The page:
It is typically diagnosed towards the end of pregnancy or in the months following and may be difficult for health professionals to detect because many of the symptoms are similar to those seen with normal pregnancy, such as shortness of breath and swelling in the feet and legs, according to the American Heart Association.
The rate of peripartum cardiomyopathy is somewhat low in the US, affecting one in every 1,000 to 4,000 pregnancies. However, it is more prevalent in countries like Nigeria, which has the highest reported incidence of peripartum cardiomyopathy worldwide, with it impacting as many as one in 96 pregnancies.
As part of the study, researchers from Mayo Clinic looked at almost 1,200 Nigerian women who were pregnant or had recently had a baby.
Approximately half were evaluated with AI-guided screening using the digital stethoscope and half received usual obstetric care in addition to a clinical EKG. Peripartum cardiomyopathy was detected twice as often among study participants when EKG testing was performed with a digital stethoscope using an AI algorithm, compared to clinical EKG in addition to routine obstetric care.
Overall, four per cent of the pregnant and postpartum women in the intervention arm of the clinical trial had cardiomyopathy compared to two per cent in the control arm, suggesting that half are likely undetected with usual care.
“While we expected AI-guided screening to improve the diagnosis of cardiomyopathy, we did not anticipate the frequency of cardiomyopathy diagnosis would be doubled,” Adedinsewo said.
She added: “Additional large trials enrolling a diverse group of women in other geographic locations are needed to evaluate the impact of AI-guided screening on cardiomyopathy diagnosis as well as its impact on adverse maternal outcomes.”
From OB/GYN to entrepreneur: the Kenyan doctor rethinking maternal health
Maternal and newborn deaths are still a major public health problem in Kenya
Kenya has one of the highest maternal mortality rates in the world. In 2020, the maternal mortality ratio in the East African country was 530 deaths per 100,000 live births – much higher than the global average of 223 maternal deaths per 100,000 live births. The ratio of babies who die in the first month of life is also higher than the global average.
However, as Dr Lorraine Muluka, a Nairobi-based OB-GYN and founder of the health tech start-up Malaica, has found out, most of these deaths can be prevented if women have access to safe and affordable maternal health services.
Here, the consultant-turned-entrepreneur tells us why she thinks innovation will prove to be essential in bridging the health gaps in the Kenyan healthcare system.
Hi Lorraine, could you tell us a bit more about your background?
My name is Dr Lorraine Muluka and I am an OB-GYN. I am also the co-founder and CEO of Malaica, a health tech start-up that focuses on maternal health in Kenya. I hold a master’s degree in medicine in obstetrics and gynaecology from the University of Nairobi and have worked in various private and mission hospitals in Kenya’s maternal healthcare sector.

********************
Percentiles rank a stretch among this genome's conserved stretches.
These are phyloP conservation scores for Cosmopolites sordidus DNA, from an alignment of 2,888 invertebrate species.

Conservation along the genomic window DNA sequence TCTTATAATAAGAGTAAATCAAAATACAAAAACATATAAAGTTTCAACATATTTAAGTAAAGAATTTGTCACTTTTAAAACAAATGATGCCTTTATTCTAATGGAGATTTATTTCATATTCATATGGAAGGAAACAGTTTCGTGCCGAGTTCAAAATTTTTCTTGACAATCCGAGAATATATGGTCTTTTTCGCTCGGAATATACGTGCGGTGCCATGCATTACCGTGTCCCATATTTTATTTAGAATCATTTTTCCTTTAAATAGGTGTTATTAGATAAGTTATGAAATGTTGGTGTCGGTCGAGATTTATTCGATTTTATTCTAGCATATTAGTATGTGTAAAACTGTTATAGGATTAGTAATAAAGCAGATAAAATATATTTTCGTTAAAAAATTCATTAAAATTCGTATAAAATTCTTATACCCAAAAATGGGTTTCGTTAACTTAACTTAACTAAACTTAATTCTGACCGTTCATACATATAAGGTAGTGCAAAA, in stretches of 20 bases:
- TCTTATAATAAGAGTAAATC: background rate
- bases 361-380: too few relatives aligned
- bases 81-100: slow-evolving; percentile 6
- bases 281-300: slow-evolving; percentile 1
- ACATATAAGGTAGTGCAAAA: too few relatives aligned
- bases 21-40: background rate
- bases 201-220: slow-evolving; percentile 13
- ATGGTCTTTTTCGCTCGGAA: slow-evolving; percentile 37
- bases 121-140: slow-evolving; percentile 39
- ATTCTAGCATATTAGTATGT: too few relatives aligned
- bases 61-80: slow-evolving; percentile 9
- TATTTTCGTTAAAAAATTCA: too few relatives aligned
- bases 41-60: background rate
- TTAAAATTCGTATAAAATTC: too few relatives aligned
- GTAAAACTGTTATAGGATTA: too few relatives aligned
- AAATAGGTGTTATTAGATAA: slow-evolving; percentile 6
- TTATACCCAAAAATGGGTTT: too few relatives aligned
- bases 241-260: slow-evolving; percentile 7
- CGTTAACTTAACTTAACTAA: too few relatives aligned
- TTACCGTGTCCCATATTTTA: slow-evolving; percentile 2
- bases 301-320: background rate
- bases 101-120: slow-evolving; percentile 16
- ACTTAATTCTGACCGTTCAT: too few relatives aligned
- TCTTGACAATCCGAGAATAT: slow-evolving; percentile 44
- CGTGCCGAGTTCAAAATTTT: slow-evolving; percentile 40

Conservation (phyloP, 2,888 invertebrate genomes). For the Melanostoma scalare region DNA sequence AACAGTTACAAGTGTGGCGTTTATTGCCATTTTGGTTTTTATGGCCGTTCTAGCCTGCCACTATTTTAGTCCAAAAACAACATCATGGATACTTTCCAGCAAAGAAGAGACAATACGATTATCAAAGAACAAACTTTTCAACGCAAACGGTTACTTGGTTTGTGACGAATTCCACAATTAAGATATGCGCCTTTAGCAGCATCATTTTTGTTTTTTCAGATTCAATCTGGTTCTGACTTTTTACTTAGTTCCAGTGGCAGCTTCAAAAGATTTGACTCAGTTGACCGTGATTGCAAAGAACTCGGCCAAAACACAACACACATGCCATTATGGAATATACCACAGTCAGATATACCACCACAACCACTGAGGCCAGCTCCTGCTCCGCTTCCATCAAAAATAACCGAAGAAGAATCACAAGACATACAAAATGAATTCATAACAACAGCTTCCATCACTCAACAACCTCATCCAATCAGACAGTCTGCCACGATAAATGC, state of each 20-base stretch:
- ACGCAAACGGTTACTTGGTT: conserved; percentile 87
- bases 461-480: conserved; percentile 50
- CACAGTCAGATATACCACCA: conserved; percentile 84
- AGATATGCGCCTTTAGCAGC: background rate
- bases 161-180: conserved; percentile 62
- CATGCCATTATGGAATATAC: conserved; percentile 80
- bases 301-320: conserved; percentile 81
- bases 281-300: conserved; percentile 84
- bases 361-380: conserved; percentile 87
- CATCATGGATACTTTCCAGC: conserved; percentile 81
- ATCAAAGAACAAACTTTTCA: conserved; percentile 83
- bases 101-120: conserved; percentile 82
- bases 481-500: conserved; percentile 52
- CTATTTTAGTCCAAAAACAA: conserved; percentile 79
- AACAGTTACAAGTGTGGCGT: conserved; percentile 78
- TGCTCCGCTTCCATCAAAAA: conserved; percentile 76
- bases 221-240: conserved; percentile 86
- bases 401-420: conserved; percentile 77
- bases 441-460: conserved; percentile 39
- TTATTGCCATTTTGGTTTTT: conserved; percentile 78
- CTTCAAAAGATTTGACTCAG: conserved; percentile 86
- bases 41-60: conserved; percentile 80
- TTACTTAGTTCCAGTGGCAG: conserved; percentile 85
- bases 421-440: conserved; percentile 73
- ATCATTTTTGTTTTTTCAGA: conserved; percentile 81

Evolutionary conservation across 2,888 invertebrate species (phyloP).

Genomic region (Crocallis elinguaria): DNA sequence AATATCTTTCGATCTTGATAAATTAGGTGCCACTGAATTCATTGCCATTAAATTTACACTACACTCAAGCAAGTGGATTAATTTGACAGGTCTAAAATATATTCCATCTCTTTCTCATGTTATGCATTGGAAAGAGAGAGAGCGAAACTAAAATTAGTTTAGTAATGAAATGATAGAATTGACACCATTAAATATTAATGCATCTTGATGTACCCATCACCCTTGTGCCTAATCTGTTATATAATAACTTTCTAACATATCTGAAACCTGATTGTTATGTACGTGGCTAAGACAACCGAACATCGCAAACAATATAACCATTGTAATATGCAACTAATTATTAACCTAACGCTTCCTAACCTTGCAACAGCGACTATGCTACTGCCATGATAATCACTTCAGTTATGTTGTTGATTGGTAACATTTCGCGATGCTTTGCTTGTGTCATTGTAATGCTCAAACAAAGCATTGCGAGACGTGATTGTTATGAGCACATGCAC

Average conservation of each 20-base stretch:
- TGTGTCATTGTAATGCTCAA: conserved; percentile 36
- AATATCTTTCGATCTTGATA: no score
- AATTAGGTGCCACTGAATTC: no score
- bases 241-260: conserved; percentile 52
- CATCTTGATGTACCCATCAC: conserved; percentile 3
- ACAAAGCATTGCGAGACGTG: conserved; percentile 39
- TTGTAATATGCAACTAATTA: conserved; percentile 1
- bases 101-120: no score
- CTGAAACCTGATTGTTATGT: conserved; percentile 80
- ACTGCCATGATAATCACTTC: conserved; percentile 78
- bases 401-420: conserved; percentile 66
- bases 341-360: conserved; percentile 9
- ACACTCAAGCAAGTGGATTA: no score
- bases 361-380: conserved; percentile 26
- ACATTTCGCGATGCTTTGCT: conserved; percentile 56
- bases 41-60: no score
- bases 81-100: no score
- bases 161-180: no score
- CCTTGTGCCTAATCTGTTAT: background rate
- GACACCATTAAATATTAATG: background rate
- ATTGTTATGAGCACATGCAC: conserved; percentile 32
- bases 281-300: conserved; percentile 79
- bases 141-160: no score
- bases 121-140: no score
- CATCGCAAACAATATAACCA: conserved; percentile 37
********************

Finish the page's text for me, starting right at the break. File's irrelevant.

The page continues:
Over the past decade, I have been involved in several healthcare start-ups, driven by my passion for innovating and improving the Kenyan healthcare system. I have also been practising as a consultant obstetrician at my private practice in Nairobi. In 2021, I decided to fully commit to my vision of improving maternal health in Kenya by co-founding Malaica.
What inspired you to create Malaica?
The birth of Malaica was driven by a shared passion by the co-founders for safe motherhood and an aspiration to transform the narrative of maternal and neonatal mortality ratios in Sub-Saharan Africa.
Personally, as an OB-GYN several times it was very frustrating seeing mothers lose their lives to preventable causes. A need to fix the gaps and delays in maternal healthcare that lead to poor pregnancy outcomes is at the core of Malaica and the inspiration behind its creation.
The delays women experience begin with a woman’s decision to seek care, extend to her access to the appropriate healthcare facility and also the quality of care she receives once there. These gaps result from the various challenges women face which include limited access to quality care, lack of continuous support and high healthcare costs among others.
By recognising and addressing these gaps, Malaica aims to provide a holistic, affordable, and supportive environment for expectant mothers, ultimately improving maternal and neonatal health outcomes.
How would you describe Malaica in a few words?
Malaica provides a dedicated online support team for expectant mothers, making the journey of pregnancy happier, more affordable, and safer. With Malaica by their side, expectant mothers can rely on the invaluable companionship and guidance they need throughout their pregnancy.
What makes Malaica different?
Malaica offers a unique approach to pregnancy support that focuses on the holistic wellbeing of expectant mothers, including physical health, mental wellness, and delivery readiness. Our online platform offers personalised care for each woman at an affordable cost, with a personal nurse midwife assigned to provide support throughout pregnancy.
We provide access to obstetricians/gynaecologists, educational content, and a nurturing online community moderated by supamums for peer support. In Nairobi, we offer both virtual and in-person ANC clinics and birth preparation classes.
What sets us apart is our unwavering empathy, creating a warm and supportive environment for expectant mothers. Malaica adapts to evolving needs, making us the ideal choice for pregnancy support.